As I continued up the path toward the second-largest waterfall on it, Makahiku, I continued to snap photos of each cascade and pool as I came to it. I so want to go back and spend a day swimming here!
Please allow time for the photos to load. And if you'd like to make any of them your desktop wallpaper, feel free to right-click and select "Set As Background" (or equivalent, depending on your browser).
Makahiku Falls consists of a 187-foot drop. There is an even taller waterfall, a full 400-footer, about an hour further up the trail; I decided to save it for my next trip.
One of the things that most impressed me about this spot, was the view of the slope of Haleakala. I was in a tropic rainforest; but just a little ways up was a temperate clime currently being enjoyed by grazing cattle. And above them, was the frigid sub-alpine zone, with an almost barren alpine zone above that. Within a few miles of horizontal space, you have represented every climate short of arctic!!
As Mark Twain put it, describing another 10,000 foot high Hawaiian peak, Hualailai,
The rays of glittering snow and ice, that clasped its summit like a claw, looked refreshing when viewed from the blistering climate we were in. One could stand on that mountain (wrapped up in blankets and furs to keep warm), and while he nibbled a snowball or an icicle to quench his thirst he could look down the long sweep of its sides and see spots where plants are growing that grow only where the bitter cold of Winter prevails; lower down he could see sections devoted to production that thrive in the temperate zone alone; and at the bottom of the mountain he could see the home of the tufted cocoa-palms and other species of vegetation that grow only in the sultry atmosphere of eternal Summer. He could see all the climes of the world at a single glance of the eye, and that glance would only pass over a distance of four or five miles as the bird flies!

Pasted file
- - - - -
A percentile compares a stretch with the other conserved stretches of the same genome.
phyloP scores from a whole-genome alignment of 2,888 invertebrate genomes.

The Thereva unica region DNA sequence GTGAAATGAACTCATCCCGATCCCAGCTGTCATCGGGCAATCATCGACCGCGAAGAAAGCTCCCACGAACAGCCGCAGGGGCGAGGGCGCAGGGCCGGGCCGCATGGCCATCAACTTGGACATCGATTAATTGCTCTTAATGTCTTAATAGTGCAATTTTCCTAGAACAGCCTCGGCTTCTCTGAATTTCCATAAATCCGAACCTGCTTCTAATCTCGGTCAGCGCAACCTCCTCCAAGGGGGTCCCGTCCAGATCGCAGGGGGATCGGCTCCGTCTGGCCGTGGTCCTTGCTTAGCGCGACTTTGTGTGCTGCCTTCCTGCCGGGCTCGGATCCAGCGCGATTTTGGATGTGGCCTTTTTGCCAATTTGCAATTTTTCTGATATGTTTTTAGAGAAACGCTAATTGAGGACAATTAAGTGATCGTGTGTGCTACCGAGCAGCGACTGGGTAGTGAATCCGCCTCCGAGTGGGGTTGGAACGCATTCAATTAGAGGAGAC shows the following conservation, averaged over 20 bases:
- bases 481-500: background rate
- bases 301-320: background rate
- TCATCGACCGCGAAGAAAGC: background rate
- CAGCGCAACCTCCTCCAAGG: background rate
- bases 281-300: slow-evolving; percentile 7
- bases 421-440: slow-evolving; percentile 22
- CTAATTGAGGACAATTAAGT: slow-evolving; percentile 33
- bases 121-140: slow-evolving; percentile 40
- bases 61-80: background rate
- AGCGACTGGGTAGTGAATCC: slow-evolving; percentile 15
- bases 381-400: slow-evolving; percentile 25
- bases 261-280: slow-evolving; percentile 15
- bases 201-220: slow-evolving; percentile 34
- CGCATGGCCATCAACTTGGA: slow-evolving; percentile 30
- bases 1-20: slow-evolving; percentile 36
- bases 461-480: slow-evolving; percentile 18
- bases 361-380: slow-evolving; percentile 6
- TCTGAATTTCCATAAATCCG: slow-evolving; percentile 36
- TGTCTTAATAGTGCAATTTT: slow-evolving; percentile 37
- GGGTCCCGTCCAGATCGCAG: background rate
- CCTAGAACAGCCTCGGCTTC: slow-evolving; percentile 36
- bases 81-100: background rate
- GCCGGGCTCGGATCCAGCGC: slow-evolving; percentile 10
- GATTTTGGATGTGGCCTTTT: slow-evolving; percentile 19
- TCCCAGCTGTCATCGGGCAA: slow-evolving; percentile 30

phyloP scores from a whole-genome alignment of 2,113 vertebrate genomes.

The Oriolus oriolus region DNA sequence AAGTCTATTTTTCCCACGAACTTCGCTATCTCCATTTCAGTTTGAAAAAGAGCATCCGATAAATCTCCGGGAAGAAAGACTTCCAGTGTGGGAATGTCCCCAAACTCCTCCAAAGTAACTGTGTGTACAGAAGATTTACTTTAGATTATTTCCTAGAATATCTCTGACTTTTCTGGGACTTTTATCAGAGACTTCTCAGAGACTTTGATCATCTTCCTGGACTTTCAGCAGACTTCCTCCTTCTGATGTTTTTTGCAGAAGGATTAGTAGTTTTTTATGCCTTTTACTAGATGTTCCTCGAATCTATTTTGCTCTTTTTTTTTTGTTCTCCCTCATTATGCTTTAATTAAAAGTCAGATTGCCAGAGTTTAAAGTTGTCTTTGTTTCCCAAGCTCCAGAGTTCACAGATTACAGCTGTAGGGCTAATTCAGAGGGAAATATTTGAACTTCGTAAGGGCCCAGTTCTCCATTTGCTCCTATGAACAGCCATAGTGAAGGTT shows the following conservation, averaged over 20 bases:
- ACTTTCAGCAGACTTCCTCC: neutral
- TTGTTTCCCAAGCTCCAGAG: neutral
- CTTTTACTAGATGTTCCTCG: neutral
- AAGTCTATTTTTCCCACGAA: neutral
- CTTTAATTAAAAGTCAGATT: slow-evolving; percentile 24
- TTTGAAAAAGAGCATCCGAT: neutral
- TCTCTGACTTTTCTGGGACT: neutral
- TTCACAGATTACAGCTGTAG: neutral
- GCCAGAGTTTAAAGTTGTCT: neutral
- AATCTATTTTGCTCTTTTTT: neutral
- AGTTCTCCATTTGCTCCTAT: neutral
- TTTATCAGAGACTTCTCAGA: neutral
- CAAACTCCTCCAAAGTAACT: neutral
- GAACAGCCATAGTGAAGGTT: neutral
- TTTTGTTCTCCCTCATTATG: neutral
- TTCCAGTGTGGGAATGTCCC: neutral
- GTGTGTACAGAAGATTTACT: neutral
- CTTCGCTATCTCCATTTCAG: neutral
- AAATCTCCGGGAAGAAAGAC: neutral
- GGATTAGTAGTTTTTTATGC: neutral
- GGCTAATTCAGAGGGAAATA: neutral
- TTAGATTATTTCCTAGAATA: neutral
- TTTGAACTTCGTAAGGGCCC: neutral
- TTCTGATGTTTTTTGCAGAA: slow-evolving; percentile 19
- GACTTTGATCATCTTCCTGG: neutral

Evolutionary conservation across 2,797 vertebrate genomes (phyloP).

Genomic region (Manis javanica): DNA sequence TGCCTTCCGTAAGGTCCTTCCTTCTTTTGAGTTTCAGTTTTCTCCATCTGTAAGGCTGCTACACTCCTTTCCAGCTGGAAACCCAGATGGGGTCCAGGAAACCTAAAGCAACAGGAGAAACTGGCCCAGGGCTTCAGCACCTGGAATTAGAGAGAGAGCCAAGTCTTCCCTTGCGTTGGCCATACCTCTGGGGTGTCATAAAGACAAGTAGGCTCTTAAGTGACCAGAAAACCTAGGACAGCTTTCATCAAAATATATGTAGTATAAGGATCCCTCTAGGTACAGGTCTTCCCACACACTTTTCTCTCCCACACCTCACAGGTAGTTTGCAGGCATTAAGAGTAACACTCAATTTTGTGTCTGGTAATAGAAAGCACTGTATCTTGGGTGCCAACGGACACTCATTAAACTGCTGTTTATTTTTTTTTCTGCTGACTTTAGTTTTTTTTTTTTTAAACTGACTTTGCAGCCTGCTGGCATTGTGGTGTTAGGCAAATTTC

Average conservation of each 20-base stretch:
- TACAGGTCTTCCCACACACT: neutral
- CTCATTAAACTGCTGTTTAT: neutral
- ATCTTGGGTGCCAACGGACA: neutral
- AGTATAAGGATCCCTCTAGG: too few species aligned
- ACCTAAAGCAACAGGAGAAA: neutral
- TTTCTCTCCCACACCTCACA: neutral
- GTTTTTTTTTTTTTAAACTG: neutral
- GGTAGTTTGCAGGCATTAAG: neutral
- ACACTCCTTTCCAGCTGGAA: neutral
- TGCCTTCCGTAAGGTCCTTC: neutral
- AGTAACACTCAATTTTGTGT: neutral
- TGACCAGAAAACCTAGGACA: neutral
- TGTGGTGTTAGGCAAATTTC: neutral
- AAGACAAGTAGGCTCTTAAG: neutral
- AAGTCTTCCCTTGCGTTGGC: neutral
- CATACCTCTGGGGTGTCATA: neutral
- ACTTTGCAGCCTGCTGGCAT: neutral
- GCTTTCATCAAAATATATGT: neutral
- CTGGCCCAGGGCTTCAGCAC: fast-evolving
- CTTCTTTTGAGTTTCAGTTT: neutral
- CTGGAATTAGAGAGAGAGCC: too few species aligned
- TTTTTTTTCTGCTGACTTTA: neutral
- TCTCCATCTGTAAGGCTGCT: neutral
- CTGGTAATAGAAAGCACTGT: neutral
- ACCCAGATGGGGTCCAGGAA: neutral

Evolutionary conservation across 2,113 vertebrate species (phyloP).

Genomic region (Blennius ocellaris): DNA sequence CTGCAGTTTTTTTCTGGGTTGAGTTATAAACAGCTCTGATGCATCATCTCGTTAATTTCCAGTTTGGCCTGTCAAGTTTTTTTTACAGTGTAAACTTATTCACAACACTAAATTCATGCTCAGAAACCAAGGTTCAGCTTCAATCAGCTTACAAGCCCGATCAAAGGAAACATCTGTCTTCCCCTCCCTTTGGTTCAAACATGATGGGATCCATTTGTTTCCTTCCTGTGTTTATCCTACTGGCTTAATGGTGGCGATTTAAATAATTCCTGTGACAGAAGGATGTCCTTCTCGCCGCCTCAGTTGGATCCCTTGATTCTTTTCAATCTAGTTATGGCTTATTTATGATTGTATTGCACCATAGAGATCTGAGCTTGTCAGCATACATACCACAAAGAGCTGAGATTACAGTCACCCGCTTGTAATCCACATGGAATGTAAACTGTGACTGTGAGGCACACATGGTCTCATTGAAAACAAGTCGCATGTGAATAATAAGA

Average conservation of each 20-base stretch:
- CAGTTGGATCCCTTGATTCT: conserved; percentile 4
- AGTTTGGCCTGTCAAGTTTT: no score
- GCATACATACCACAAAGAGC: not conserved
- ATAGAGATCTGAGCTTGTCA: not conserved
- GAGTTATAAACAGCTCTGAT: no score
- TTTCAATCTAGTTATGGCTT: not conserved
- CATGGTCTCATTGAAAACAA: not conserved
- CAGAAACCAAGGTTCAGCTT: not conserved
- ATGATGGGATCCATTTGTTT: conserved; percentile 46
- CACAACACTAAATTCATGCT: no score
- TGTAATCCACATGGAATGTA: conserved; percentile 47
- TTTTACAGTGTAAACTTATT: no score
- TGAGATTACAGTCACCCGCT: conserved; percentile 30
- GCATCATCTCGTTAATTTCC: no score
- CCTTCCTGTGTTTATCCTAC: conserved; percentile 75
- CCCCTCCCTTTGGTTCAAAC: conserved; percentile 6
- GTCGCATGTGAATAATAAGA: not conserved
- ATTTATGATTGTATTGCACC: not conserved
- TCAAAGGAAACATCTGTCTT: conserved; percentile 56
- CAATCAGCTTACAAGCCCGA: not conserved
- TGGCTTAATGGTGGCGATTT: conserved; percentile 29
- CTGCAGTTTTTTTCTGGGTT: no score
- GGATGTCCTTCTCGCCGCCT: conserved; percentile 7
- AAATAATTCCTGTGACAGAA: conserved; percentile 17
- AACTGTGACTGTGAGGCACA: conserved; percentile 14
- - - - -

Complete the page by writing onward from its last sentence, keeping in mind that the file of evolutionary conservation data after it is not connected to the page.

Without being able to swim, however, there wasn't much more I could do at Kipahulu. Which meant it was time to resume my journey around East Maui, and to figure out where I wanted to spend my third and final night on this island.
To avoid retracing my steps of the previous day, I continued past the Kipahulu region of Haleakala National Park on what had been Hana Highway, but now became Pi'ilani Highway. This roadway had only recently been reopened after having been involuntarily closed by a 6.7 magnitude earthquake that struck on October 15, 2006 and caused rockfalls, destabilized cliff faces and undermined sections of the road. Even now, many segments of road were unpaved though quite passable.
As you can see from the above photos, this section of highway does not cross rainforest. As I drove the landscape became drier and drier, as I retreated farther and farther into the windshadow provided by Haleakala's bulk.